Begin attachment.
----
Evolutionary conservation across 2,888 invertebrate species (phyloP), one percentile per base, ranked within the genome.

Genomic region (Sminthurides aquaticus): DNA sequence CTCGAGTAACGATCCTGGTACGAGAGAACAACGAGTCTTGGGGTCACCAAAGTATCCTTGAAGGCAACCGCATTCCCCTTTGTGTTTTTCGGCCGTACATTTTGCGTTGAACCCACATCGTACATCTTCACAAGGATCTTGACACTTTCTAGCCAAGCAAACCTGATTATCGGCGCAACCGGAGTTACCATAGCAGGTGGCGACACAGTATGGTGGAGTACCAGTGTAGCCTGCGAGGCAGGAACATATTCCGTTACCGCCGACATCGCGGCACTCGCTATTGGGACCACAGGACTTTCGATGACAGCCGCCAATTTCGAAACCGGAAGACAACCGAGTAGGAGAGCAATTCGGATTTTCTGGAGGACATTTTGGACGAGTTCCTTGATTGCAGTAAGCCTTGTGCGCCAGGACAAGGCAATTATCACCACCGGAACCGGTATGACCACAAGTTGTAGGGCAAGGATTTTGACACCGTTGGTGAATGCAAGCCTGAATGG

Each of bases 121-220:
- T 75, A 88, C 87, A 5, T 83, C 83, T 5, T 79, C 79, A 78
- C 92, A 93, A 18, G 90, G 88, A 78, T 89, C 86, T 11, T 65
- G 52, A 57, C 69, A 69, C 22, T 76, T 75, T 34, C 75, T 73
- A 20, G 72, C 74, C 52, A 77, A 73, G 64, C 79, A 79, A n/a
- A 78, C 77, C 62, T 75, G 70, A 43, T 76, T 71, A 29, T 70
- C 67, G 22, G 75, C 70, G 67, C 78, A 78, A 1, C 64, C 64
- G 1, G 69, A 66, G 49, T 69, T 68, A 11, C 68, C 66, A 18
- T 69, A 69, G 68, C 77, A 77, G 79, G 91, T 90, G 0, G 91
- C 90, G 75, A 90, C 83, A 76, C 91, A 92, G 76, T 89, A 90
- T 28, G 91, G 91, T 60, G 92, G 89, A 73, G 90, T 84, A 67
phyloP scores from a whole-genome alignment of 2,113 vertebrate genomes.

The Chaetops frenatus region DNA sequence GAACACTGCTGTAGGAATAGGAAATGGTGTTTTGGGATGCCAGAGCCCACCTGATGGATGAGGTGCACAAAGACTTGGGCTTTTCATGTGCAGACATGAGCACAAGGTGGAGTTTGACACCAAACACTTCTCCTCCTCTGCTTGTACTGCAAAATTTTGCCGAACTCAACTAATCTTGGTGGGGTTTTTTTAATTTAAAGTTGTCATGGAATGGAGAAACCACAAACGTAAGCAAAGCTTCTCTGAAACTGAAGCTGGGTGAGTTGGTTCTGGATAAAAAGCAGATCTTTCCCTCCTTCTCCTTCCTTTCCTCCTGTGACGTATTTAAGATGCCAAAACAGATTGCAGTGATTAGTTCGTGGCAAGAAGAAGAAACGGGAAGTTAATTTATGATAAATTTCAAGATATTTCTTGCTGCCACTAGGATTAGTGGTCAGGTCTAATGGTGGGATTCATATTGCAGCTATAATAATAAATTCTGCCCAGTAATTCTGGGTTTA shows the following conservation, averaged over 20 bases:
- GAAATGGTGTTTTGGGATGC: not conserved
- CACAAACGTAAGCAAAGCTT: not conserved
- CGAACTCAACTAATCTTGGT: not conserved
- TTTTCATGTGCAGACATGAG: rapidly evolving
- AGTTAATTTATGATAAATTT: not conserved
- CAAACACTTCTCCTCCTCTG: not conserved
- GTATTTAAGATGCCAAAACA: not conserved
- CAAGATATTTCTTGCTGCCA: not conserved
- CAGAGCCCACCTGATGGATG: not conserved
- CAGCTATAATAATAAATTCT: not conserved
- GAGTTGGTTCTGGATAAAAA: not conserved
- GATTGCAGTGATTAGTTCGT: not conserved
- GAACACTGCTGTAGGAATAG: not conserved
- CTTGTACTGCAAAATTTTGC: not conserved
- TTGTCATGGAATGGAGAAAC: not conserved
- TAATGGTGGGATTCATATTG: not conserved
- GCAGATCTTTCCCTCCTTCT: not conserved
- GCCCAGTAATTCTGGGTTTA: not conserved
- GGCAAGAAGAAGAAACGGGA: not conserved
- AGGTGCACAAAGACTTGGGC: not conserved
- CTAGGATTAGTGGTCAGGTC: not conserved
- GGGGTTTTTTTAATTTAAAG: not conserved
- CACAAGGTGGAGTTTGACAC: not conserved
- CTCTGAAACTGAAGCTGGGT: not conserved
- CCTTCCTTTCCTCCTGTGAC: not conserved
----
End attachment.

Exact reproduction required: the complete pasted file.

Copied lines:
Evolutionary conservation across 2,888 invertebrate species (phyloP), one percentile per base, ranked within the genome.

Genomic region (Sminthurides aquaticus): DNA sequence CTCGAGTAACGATCCTGGTACGAGAGAACAACGAGTCTTGGGGTCACCAAAGTATCCTTGAAGGCAACCGCATTCCCCTTTGTGTTTTTCGGCCGTACATTTTGCGTTGAACCCACATCGTACATCTTCACAAGGATCTTGACACTTTCTAGCCAAGCAAACCTGATTATCGGCGCAACCGGAGTTACCATAGCAGGTGGCGACACAGTATGGTGGAGTACCAGTGTAGCCTGCGAGGCAGGAACATATTCCGTTACCGCCGACATCGCGGCACTCGCTATTGGGACCACAGGACTTTCGATGACAGCCGCCAATTTCGAAACCGGAAGACAACCGAGTAGGAGAGCAATTCGGATTTTCTGGAGGACATTTTGGACGAGTTCCTTGATTGCAGTAAGCCTTGTGCGCCAGGACAAGGCAATTATCACCACCGGAACCGGTATGACCACAAGTTGTAGGGCAAGGATTTTGACACCGTTGGTGAATGCAAGCCTGAATGG

Each of bases 121-220:
- T 75, A 88, C 87, A 5, T 83, C 83, T 5, T 79, C 79, A 78
- C 92, A 93, A 18, G 90, G 88, A 78, T 89, C 86, T 11, T 65
- G 52, A 57, C 69, A 69, C 22, T 76, T 75, T 34, C 75, T 73
- A 20, G 72, C 74, C 52, A 77, A 73, G 64, C 79, A 79, A n/a
- A 78, C 77, C 62, T 75, G 70, A 43, T 76, T 71, A 29, T 70
- C 67, G 22, G 75, C 70, G 67, C 78, A 78, A 1, C 64, C 64
- G 1, G 69, A 66, G 49, T 69, T 68, A 11, C 68, C 66, A 18
- T 69, A 69, G 68, C 77, A 77, G 79, G 91, T 90, G 0, G 91
- C 90, G 75, A 90, C 83, A 76, C 91, A 92, G 76, T 89, A 90
- T 28, G 91, G 91, T 60, G 92, G 89, A 73, G 90, T 84, A 67
phyloP scores from a whole-genome alignment of 2,113 vertebrate genomes.

The Chaetops frenatus region DNA sequence GAACACTGCTGTAGGAATAGGAAATGGTGTTTTGGGATGCCAGAGCCCACCTGATGGATGAGGTGCACAAAGACTTGGGCTTTTCATGTGCAGACATGAGCACAAGGTGGAGTTTGACACCAAACACTTCTCCTCCTCTGCTTGTACTGCAAAATTTTGCCGAACTCAACTAATCTTGGTGGGGTTTTTTTAATTTAAAGTTGTCATGGAATGGAGAAACCACAAACGTAAGCAAAGCTTCTCTGAAACTGAAGCTGGGTGAGTTGGTTCTGGATAAAAAGCAGATCTTTCCCTCCTTCTCCTTCCTTTCCTCCTGTGACGTATTTAAGATGCCAAAACAGATTGCAGTGATTAGTTCGTGGCAAGAAGAAGAAACGGGAAGTTAATTTATGATAAATTTCAAGATATTTCTTGCTGCCACTAGGATTAGTGGTCAGGTCTAATGGTGGGATTCATATTGCAGCTATAATAATAAATTCTGCCCAGTAATTCTGGGTTTA shows the following conservation, averaged over 20 bases:
- GAAATGGTGTTTTGGGATGC: not conserved
- CACAAACGTAAGCAAAGCTT: not conserved
- CGAACTCAACTAATCTTGGT: not conserved
- TTTTCATGTGCAGACATGAG: rapidly evolving
- AGTTAATTTATGATAAATTT: not conserved
- CAAACACTTCTCCTCCTCTG: not conserved
- GTATTTAAGATGCCAAAACA: not conserved
- CAAGATATTTCTTGCTGCCA: not conserved
- CAGAGCCCACCTGATGGATG: not conserved
- CAGCTATAATAATAAATTCT: not conserved
- GAGTTGGTTCTGGATAAAAA: not conserved
- GATTGCAGTGATTAGTTCGT: not conserved
- GAACACTGCTGTAGGAATAG: not conserved
- CTTGTACTGCAAAATTTTGC: not conserved
- TTGTCATGGAATGGAGAAAC: not conserved
- TAATGGTGGGATTCATATTG: not conserved
- GCAGATCTTTCCCTCCTTCT: not conserved
- GCCCAGTAATTCTGGGTTTA: not conserved
- GGCAAGAAGAAGAAACGGGA: not conserved
- AGGTGCACAAAGACTTGGGC: not conserved
- CTAGGATTAGTGGTCAGGTC: not conserved
- GGGGTTTTTTTAATTTAAAG: not conserved
- CACAAGGTGGAGTTTGACAC: not conserved
- CTCTGAAACTGAAGCTGGGT: not conserved
- CCTTCCTTTCCTCCTGTGAC: not conserved